“The sign is wrong, I am not prejudiced,” she would say. She served all races after the civil rights laws affected Route 1, even though most of her customers were still black.

For her regular customers, her sign was a landmark: “Many of my old customers don’t remember exactly where I am located but they recognize my sign. They just see ‘McClain’s.’ They don’t see white or colored, just the sign,” she said.

That was even more true about the sign at night. Vandals smashed the sign’s neon lights so the only words lighting up at night were “McClain’s Cabins,” which conveniently cut out all that was no longer true about the motel.

Mary McClain remembered Leroy Bass as a good man who once donated his money to the construction of a new church.

The Bass murder was state police investigator Roger D. Cassel’s first homicide assignment.

“He ran a good business and was well-known in the community. The men who killed him were also African American and were probably strangers from Baltimore looking to rob somebody” said Cassel. He worked on the case for six months and then it went cold. He told The Baltimore Sun in 2001 that “he still thinks about the case almost every day.”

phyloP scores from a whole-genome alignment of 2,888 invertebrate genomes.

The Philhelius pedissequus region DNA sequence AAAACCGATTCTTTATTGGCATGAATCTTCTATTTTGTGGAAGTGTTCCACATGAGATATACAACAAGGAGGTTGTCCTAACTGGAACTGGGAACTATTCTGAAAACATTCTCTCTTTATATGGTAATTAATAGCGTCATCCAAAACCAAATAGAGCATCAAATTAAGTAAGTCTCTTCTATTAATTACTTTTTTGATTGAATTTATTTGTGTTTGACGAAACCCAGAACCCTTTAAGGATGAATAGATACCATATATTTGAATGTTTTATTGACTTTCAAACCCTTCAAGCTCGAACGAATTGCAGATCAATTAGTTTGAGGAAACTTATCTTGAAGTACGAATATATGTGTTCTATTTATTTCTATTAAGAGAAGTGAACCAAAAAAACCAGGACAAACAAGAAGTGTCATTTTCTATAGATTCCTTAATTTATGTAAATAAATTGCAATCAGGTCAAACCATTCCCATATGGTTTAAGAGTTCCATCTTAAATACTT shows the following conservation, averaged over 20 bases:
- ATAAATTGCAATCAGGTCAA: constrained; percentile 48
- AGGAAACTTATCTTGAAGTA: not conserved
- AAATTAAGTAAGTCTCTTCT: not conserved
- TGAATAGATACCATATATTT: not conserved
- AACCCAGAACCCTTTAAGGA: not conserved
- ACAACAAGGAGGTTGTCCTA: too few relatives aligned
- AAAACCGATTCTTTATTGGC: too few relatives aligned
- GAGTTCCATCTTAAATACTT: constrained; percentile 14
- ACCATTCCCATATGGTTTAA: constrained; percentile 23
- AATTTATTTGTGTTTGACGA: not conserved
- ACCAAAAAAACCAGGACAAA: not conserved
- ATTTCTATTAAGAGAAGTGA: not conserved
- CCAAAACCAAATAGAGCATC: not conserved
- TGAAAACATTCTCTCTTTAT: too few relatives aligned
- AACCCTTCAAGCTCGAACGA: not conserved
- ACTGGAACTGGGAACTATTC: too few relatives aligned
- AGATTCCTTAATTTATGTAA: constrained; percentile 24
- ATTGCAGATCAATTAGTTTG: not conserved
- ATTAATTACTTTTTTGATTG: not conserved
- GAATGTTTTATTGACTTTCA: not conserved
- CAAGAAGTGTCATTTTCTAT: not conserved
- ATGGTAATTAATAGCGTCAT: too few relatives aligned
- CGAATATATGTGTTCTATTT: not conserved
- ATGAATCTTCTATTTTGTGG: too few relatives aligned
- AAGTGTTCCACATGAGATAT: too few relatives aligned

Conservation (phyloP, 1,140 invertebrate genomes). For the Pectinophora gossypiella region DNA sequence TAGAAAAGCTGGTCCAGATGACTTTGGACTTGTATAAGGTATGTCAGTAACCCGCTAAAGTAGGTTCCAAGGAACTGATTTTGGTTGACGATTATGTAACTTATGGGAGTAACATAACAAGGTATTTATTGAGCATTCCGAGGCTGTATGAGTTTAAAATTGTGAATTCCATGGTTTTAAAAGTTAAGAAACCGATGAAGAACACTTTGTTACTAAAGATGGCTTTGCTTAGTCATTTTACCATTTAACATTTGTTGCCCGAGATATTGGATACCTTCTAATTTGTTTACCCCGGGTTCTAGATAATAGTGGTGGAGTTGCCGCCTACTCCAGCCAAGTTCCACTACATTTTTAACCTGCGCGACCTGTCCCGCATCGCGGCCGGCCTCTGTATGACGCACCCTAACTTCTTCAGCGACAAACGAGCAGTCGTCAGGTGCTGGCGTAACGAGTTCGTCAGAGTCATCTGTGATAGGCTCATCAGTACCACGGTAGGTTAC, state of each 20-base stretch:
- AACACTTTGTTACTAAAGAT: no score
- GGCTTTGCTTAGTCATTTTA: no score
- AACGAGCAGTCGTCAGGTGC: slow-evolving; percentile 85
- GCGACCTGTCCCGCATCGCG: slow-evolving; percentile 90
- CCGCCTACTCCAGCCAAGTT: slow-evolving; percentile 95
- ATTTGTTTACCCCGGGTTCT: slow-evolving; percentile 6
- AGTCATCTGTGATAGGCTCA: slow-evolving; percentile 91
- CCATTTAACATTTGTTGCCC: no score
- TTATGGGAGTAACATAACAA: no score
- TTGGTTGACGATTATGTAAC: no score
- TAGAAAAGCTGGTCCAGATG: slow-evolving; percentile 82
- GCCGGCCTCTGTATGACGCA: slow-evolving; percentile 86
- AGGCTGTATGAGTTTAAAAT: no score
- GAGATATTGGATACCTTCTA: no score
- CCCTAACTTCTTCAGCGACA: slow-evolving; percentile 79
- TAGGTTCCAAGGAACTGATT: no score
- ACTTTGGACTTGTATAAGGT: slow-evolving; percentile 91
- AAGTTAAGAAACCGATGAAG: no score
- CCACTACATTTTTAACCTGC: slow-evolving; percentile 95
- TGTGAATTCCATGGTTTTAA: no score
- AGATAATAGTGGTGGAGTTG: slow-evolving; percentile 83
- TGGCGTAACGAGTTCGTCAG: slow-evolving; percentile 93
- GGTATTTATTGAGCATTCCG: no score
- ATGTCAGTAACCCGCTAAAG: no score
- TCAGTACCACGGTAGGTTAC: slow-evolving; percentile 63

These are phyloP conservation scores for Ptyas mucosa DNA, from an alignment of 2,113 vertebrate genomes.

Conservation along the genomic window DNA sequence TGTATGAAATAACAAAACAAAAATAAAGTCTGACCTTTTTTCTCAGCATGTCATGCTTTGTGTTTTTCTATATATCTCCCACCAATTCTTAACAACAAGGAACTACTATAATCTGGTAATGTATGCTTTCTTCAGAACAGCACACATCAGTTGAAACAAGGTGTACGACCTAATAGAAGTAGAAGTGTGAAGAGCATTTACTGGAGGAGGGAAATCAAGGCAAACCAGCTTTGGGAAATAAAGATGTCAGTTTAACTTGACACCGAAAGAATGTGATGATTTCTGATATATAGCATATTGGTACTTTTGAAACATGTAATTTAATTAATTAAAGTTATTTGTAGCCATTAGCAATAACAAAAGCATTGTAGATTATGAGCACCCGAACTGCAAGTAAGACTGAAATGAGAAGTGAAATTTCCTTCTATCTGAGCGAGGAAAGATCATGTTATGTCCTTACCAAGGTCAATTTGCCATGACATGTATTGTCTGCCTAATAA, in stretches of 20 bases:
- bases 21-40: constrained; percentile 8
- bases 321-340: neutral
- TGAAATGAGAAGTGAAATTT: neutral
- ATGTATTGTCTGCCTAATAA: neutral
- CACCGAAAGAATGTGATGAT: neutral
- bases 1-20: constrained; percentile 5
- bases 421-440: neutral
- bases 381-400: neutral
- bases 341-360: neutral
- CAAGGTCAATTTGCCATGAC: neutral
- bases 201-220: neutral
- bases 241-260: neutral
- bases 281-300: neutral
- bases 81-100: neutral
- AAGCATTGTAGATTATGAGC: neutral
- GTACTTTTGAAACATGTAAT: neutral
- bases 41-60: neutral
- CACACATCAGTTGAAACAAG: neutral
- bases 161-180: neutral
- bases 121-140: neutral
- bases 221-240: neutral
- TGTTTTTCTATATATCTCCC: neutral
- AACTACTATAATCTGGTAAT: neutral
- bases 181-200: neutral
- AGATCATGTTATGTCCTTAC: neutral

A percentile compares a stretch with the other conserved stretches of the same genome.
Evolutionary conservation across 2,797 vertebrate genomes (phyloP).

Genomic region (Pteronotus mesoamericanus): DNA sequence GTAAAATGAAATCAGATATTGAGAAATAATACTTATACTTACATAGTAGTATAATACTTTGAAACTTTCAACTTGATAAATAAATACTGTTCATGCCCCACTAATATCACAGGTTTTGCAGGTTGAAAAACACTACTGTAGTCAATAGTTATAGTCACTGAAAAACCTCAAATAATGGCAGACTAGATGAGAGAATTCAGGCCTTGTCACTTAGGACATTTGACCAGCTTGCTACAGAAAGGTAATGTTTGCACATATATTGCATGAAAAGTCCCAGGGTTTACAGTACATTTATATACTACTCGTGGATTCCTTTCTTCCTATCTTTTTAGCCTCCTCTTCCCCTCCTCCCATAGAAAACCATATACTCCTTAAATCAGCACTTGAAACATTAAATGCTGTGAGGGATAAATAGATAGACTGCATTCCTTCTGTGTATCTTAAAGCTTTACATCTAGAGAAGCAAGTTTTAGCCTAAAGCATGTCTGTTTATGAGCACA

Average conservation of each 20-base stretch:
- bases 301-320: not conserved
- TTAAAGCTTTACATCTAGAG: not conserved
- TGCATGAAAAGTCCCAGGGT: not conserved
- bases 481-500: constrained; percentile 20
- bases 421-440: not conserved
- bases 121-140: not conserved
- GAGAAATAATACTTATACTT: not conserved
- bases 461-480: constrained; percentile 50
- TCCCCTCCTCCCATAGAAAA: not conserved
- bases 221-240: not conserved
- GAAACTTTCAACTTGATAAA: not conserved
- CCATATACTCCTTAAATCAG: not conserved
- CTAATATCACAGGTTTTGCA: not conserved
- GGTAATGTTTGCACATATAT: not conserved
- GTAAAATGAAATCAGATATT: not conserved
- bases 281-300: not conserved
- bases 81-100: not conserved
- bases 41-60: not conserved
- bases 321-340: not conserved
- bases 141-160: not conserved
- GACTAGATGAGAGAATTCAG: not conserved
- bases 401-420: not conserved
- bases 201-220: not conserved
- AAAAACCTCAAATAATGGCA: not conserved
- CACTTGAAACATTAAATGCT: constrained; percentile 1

After the Bass Motel closed, some places on Route 1 continued doing business. And a decade after the abolishment of Jim Crow laws, racial tensions still existed on Washington Boulevard.

The Route 1 area did suffer a bad reputation among its own business owners and in the surrounding suburbs. It was a blue-collar area frequented by people from the city and it did have its share of crime over the years.

But it probably didn’t deserve its reputation, given that local police were accustomed to benign situations. The few surviving black-owned motels, such as the Log Cabin and Hall’s motel, served mostly black clientele.

Neither of them exist now; however, the Cedar Motel, one of the only white-owned places that welcomed black customers during Jim Crow, still rents out rooms in 2020.

Around the time that black and white business integrated, Maryland’s highways pushed traffic away from Route 1 and the trend was that fewer black-owned businesses on Route 1 survived than white-owned businesses.

Today, Howard County’s stretch of Route 1 is still blue collar and quiet. But back in the early-to-mid 1900s, it was the place to be and the only road to use when driving between cities.

Howard County’s Route 1 conjures a quintessential Green Book image: the busy road everyone travels but nearly all the places on it separated by race. And yet in America, everyone shares each other’s space, physically and in identity, even when they are segregated.

Even dissociation and separation, let alone hate, is a choice we make in life that defines who we are. And that history still defines us all as a people, even after we hopefully reform.

Max Mason is a journalism major and received his BA in English at Belmont University. He works as a Howard County Historical Society intern researching and writing history from Howard County’s past.